Study finds gap between EMR vision, reality

By Chelsey Ledue
11:06 AM

A gap exists between policymakers' expectations that electronic medical records can improve coordination of patient care and clinicians' real-world experiences with EMRs, according to a study by the Center for Studying Health System Change.

The study, published online in The Journal of General Internal Medicine and supported by The Commonwealth Fund, indicates ambulatory care EMRs facilitate care coordination in a practice by making information available at the point of care, but are less helpful for exchanging information across physician practices and care settings.

According to the study, clinicians have identified many areas where the design of EMRs could be altered and office care processes modified to improve EMRs' support for tasks involved in coordinating patient care.

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While current commercial EMR design is driven by clinical documentation needs, there is a heavy emphasis on documentation to support billing rather than patient and provider needs related to clinical management, the study found. Current fee-for-service reimbursement encourages EMR use for documentation of billable events – such as office visits and procedures – and not for care coordination, which is not a billable activity.

"There's a real disconnect between policymakers' expectations that current commercial electronic medical records can improve care coordination and physicians' experiences with EMRs," said HSC Senior Researcher Ann S. O'Malley, MD, a co-author of the study.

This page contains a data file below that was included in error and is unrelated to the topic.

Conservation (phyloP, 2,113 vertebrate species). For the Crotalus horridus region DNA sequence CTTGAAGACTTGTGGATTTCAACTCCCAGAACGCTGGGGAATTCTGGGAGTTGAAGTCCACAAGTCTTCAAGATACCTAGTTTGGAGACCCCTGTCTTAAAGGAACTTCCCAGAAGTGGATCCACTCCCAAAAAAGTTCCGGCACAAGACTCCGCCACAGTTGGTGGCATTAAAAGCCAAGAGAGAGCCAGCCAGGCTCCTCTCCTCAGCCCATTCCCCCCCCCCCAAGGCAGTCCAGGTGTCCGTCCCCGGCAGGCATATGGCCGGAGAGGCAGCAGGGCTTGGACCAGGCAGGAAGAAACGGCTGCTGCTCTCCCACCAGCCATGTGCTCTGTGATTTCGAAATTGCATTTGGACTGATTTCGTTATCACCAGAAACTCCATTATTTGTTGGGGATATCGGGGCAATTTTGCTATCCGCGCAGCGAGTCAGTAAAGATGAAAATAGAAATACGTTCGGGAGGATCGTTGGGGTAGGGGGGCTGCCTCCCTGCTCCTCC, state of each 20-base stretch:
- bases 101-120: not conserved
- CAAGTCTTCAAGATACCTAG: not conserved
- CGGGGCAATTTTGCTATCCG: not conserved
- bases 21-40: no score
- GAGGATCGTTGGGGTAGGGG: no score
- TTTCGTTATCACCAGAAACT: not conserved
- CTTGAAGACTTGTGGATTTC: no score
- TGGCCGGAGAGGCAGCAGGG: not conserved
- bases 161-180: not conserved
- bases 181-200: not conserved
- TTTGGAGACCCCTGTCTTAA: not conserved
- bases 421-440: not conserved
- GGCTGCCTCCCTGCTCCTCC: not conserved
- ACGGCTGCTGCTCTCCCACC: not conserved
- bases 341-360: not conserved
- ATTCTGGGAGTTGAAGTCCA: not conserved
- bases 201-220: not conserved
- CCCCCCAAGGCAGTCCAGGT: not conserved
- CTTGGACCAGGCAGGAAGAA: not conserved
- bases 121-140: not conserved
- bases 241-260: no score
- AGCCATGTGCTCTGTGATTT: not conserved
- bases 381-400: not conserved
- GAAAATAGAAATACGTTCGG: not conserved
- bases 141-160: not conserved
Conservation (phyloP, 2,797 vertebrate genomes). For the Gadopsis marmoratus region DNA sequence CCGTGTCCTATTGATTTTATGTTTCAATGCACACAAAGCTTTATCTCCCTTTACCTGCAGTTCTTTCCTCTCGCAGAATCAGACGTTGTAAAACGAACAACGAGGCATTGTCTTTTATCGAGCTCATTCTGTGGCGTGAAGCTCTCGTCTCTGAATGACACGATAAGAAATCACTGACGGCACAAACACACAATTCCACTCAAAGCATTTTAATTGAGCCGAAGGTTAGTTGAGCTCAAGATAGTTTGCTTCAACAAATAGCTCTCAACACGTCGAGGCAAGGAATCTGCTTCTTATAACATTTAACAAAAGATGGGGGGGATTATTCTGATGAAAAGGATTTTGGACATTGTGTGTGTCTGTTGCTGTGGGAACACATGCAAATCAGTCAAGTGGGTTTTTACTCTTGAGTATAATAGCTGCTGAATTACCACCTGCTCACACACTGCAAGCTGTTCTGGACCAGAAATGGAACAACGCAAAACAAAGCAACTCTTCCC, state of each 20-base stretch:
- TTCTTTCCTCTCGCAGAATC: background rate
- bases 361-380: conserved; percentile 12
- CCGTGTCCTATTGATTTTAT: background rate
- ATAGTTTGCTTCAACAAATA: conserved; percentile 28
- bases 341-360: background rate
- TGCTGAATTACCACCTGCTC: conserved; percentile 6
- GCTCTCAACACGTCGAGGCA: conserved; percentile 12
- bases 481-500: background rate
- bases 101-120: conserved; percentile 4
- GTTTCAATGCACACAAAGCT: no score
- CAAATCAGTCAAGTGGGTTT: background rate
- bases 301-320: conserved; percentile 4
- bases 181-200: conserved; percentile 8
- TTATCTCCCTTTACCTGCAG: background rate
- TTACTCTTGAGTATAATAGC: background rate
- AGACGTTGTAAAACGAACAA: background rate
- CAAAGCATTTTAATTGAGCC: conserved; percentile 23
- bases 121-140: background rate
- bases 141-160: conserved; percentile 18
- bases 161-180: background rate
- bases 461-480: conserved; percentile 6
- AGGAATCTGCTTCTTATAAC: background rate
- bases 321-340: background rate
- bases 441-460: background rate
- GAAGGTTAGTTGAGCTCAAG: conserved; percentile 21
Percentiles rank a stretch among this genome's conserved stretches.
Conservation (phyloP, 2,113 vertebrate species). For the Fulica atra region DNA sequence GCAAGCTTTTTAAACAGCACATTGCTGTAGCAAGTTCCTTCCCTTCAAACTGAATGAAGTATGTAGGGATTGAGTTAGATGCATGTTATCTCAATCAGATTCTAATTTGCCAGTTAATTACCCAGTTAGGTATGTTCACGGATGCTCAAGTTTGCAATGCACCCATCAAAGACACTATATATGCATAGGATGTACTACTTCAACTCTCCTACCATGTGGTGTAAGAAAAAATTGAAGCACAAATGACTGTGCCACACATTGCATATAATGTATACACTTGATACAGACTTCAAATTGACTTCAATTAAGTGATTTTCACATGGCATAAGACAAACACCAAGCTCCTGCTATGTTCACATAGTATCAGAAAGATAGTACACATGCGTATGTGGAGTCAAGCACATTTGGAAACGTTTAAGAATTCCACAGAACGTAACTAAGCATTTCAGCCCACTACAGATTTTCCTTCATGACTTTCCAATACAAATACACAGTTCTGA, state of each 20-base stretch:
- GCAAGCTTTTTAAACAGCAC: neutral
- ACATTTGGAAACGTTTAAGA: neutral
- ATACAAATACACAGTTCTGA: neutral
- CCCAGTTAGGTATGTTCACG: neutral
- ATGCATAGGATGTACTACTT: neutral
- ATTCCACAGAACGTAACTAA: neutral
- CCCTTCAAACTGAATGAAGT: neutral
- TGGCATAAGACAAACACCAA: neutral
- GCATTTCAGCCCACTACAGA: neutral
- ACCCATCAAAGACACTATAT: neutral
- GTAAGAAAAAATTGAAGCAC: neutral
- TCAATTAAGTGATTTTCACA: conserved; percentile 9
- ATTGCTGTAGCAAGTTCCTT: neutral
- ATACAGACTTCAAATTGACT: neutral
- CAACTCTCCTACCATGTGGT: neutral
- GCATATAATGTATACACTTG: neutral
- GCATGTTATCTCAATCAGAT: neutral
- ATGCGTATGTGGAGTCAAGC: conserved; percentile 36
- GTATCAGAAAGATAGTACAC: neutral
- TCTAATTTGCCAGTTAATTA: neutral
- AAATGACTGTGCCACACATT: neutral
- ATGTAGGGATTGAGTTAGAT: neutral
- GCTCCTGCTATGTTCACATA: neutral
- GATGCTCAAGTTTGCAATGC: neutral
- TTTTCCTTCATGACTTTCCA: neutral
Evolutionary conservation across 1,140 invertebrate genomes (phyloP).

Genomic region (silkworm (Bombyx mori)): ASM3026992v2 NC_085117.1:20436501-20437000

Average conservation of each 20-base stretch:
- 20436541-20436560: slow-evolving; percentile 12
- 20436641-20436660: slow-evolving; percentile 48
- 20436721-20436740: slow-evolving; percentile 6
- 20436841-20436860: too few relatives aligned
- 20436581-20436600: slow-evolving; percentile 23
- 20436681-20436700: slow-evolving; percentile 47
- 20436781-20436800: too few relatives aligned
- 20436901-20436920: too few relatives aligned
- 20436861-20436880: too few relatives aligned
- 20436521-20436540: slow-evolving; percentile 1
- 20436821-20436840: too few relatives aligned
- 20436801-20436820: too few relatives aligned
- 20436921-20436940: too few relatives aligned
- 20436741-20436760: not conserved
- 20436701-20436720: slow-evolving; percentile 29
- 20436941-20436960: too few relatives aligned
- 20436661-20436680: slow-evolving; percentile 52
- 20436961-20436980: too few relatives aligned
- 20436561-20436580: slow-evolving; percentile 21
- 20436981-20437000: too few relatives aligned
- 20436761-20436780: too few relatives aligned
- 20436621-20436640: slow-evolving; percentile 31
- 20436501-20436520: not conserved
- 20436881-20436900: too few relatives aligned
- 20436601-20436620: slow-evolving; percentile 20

Other researchers included HSC Senior Researcher Joy Grossman, PhD, HSC Research Assistant Genna R. Cohen, former HSC Research Analyst Nicole M. Kemper and HSC Senior Researcher Hoangmai H. Pham, MD.

"This work emphasizes that improving care coordination will not happen with technology alone," said Commonwealth Fund Vice President Anne-Marie Audet, MD. "What is needed is a redesign of care processes and work flow; clinicians will also need to adopt new ways of working and communicating within practices and across organizations."

According to the study:

  • EMRs may have unintended consequences for care coordination, such as creating information overload that complicates providers' efforts to discern key clinical information.
  • Given the confines of the current payment system, creating incentives to adopt EMRs as they currently exist may result in EMRs being designed primarily for billing purposes rather than for clinical relevance to patients and care coordination.
  • Clinicians believe EMRs have limited ability to capture dynamic planning and the medical decision-making processes in a way that supports future coordination needs – EMRs focus on linear documentation, they say, while care coordination is dynamic and ongoing.
  • Maximizing the potential of an EMR for coordination involves ongoing evolution of clinical care processes as well as clinician input on EMR design modifications and standards for data exchange to support those processes.
  • Modifying reimbursement to encourage coordination of care by clinicians will likely drive them to demand better EMR functioning to support coordination.
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